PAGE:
The Renaissance and Seventeenth-Century Rationalism

By G. H.R. Parkinson | Go to book overview
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affect: a term that renders the Latin noun ‘affectus’. Some seventeenth-century Dutch philosophers used the term to mean ‘passion’: Spinoza, however, took the term in a wider sense, recognizing both active and passive ‘affects’, in the sense of active and passive emotions and desires.
analysis and synthesis: terms used by sixteenth- and seventeenth-century philosophers in the senses in which they were used in classical Greek mathematics. Analysis is a type of proof in which one starts from the proposition to be proved and works back to the first principles on which the proposition logically depends. Descartes declared that he used the method in his Meditations. ‘Synthesis’ refers to the derivation of theorems from first principles, as in Euclid’s geometry, and in Spinoza’s Ethics.
a posteriori: see ‘a priori’.
a priori: an a priori proposition is a proposition such that, in getting to know its truth, one does not have to appeal to sense experience. Kant pointed out in the Critique of Pure Reason (1781) that the distinguishing marks of such a proposition are necessity and strict universality, that is, universality such that no exceptions to it are allowed (e.g. ‘All bachelors are unmarried’—understanding ‘bachelor’ to mean ‘unmarried male’). Propositions which are not a priori, in that knowledge of their truth does rest on sense experience, are termed a posteriori.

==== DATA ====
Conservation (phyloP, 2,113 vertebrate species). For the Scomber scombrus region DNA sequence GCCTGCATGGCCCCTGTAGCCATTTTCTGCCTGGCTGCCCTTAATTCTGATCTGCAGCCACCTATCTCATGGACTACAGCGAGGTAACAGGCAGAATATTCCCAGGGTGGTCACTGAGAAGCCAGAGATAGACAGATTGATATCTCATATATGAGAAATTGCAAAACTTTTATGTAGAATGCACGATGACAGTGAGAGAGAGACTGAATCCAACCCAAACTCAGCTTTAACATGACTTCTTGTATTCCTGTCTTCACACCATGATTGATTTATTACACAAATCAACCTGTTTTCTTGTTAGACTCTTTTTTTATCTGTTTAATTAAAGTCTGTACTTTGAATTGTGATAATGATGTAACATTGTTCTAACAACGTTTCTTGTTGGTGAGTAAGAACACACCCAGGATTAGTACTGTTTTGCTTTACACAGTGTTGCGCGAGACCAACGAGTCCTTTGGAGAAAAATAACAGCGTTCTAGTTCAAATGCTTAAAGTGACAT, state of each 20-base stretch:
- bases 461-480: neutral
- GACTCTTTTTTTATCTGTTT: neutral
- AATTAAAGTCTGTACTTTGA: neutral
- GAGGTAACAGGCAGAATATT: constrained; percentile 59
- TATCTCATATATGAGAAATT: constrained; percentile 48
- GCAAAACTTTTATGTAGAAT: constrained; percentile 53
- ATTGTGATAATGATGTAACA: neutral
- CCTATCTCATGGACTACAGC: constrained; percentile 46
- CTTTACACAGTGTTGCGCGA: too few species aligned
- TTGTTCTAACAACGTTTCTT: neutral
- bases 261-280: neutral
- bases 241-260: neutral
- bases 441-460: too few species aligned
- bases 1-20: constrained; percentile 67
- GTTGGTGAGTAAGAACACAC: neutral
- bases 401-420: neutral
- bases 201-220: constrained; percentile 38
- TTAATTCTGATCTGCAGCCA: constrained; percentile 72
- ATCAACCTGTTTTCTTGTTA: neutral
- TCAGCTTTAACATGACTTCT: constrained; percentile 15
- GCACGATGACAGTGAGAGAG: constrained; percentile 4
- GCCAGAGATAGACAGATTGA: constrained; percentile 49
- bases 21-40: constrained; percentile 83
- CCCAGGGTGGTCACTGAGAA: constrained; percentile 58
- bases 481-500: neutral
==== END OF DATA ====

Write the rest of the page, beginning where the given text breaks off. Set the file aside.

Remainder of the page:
Arminianism: the Arminians (also known as ‘Remonstrants’) were members of a religious sect founded by the Dutch Protestant theologian Jacobus Arminius (Hermans or Harmens: 1560-1609). The Arminians opposed the determinism (q.v.) of the Calvinists (see ‘Calvinism’). Their views were condemned at the Synod of Dort (1618-19).
ars inveniendi: the ‘art of discovery’. In the seventeenth century, philosophers looked for such an art or technique, which would establish rules for inquiry and do away with the need for individual genius or flair on the part of the inquirer. This ‘art’ was traditionally distinguished from the ‘ars judicandi’, the ‘art of judgement’; this was used to test the truth of propositions that were proposed to one, and involved syllogistic (q.v.).
attribute: in its basic sense, an ‘attribute’ is that which is attributed to, or predicated of, something. Descartes held that each substance (q.v.) has a principal attribute—extension in the case of corporeal substance, thought in the case of


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